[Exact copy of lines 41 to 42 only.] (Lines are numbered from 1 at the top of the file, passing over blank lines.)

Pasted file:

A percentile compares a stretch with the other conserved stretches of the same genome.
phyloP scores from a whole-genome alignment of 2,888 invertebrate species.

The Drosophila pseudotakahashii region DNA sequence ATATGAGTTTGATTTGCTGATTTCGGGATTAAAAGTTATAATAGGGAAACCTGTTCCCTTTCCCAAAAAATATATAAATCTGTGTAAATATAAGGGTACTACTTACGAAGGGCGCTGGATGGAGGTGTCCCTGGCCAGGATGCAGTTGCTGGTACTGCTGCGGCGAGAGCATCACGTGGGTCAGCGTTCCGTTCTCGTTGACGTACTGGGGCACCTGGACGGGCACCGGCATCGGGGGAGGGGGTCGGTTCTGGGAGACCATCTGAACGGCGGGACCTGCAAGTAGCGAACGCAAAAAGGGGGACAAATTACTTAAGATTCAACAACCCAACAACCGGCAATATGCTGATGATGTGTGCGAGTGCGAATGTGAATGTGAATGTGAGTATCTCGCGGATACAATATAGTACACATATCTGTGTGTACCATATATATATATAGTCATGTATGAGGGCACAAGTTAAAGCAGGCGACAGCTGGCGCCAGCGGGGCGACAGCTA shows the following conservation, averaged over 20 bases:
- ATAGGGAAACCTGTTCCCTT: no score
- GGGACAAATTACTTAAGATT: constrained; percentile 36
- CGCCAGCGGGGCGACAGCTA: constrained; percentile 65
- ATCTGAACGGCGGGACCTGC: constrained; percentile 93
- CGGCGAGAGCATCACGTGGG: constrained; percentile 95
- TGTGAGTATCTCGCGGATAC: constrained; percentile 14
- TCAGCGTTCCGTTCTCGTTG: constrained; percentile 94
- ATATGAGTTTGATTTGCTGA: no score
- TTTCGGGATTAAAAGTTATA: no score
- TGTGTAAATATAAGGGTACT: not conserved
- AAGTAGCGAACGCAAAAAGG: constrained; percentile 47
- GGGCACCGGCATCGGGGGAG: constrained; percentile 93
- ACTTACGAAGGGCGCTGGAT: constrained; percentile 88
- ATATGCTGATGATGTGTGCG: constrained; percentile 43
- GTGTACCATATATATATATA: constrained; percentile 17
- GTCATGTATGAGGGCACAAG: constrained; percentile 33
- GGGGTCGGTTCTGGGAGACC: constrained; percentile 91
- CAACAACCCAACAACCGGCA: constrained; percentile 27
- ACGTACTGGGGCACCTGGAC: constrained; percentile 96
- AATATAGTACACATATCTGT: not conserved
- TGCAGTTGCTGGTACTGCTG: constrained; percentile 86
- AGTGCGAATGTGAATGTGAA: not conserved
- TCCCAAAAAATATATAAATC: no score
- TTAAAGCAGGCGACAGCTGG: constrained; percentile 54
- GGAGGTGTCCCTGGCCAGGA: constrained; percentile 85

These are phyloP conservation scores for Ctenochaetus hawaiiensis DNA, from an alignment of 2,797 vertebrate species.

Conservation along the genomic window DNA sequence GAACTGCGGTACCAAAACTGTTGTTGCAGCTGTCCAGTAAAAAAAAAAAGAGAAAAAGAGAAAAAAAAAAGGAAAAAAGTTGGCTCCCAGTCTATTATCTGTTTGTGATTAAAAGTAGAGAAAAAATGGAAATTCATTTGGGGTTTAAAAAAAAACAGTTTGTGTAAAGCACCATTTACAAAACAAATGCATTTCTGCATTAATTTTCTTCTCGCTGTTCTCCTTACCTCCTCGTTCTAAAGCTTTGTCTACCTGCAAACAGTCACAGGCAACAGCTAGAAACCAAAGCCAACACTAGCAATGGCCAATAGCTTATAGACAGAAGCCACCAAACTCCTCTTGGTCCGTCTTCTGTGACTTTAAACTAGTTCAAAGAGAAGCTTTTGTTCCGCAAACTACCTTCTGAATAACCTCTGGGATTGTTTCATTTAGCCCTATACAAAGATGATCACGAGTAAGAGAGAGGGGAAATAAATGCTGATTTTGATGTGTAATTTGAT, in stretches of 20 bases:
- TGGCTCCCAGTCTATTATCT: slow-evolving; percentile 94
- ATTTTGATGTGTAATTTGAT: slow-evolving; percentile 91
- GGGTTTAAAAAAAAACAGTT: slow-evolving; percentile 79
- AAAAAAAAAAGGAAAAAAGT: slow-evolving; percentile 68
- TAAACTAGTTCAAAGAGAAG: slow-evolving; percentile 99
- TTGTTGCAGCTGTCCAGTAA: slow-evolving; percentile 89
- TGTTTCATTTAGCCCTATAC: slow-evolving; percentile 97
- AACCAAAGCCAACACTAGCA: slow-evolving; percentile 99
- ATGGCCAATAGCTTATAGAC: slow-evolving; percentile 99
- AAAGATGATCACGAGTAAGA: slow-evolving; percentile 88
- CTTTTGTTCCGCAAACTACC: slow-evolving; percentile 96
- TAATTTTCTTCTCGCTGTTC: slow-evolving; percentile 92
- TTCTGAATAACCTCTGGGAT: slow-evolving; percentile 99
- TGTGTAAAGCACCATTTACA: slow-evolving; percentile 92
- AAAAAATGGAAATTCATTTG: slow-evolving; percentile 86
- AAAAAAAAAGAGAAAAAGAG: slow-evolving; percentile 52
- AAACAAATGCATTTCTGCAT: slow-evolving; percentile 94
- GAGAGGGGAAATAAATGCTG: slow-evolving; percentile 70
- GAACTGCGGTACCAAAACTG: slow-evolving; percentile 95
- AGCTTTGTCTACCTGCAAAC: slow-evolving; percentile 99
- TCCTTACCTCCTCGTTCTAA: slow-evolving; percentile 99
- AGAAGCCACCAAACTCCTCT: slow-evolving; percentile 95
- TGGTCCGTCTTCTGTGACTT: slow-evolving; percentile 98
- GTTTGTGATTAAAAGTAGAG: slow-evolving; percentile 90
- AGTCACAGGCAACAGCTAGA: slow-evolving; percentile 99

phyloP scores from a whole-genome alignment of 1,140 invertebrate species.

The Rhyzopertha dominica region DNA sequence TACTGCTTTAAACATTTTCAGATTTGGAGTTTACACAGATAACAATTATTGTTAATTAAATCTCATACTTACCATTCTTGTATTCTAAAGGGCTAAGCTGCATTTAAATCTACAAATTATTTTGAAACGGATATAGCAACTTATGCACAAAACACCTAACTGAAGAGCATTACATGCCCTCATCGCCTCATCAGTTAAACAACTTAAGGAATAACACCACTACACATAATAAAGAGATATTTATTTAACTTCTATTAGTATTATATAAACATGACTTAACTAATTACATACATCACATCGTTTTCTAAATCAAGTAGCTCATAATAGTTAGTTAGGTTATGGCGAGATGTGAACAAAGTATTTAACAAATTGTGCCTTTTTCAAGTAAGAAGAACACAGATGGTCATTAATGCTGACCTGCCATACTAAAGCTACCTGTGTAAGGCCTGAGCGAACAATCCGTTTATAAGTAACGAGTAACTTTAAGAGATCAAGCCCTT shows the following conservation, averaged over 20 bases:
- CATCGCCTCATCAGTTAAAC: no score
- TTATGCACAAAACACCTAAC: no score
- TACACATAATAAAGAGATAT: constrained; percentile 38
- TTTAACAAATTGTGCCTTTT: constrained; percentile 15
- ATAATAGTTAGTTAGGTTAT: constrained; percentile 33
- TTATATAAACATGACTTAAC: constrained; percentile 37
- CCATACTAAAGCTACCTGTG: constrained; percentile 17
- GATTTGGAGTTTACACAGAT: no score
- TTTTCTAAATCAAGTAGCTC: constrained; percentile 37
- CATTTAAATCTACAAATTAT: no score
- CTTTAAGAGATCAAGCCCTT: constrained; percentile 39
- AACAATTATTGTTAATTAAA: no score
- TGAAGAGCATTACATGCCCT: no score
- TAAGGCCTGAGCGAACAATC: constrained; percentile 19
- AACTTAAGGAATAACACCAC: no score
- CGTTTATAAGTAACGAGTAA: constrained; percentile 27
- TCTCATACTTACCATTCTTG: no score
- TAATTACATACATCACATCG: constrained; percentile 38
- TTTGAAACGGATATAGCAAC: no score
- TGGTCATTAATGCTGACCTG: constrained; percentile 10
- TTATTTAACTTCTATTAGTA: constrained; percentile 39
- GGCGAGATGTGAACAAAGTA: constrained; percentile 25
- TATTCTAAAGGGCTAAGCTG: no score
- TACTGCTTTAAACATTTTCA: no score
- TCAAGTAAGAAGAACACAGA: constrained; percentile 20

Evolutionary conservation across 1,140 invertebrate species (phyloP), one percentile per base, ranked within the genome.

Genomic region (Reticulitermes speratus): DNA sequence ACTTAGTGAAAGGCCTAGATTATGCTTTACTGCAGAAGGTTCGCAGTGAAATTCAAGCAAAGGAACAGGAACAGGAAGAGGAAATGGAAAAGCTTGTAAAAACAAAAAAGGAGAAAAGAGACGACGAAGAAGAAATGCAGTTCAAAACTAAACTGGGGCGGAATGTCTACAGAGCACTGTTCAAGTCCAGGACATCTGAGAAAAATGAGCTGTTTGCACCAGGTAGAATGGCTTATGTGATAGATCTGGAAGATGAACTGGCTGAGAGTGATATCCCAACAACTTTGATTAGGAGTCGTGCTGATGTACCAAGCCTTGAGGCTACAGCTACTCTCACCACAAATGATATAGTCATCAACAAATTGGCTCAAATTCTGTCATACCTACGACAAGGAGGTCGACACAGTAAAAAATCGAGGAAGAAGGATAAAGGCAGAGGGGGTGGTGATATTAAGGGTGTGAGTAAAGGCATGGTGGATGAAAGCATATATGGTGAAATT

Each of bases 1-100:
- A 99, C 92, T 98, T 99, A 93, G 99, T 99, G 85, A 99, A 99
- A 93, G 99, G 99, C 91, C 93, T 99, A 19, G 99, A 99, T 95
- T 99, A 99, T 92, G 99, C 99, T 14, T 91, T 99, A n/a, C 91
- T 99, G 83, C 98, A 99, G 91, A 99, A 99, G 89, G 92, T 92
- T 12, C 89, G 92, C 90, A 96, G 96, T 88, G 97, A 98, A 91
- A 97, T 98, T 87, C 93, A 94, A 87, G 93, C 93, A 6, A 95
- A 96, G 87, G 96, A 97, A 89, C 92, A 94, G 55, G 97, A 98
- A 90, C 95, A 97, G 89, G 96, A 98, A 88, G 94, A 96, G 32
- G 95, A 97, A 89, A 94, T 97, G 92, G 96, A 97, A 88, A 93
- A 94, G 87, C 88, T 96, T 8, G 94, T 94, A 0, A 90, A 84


- CTTTTGTTCCGCAAACTACC: slow-evolving; percentile 96
- TAATTTTCTTCTCGCTGTTC: slow-evolving; percentile 92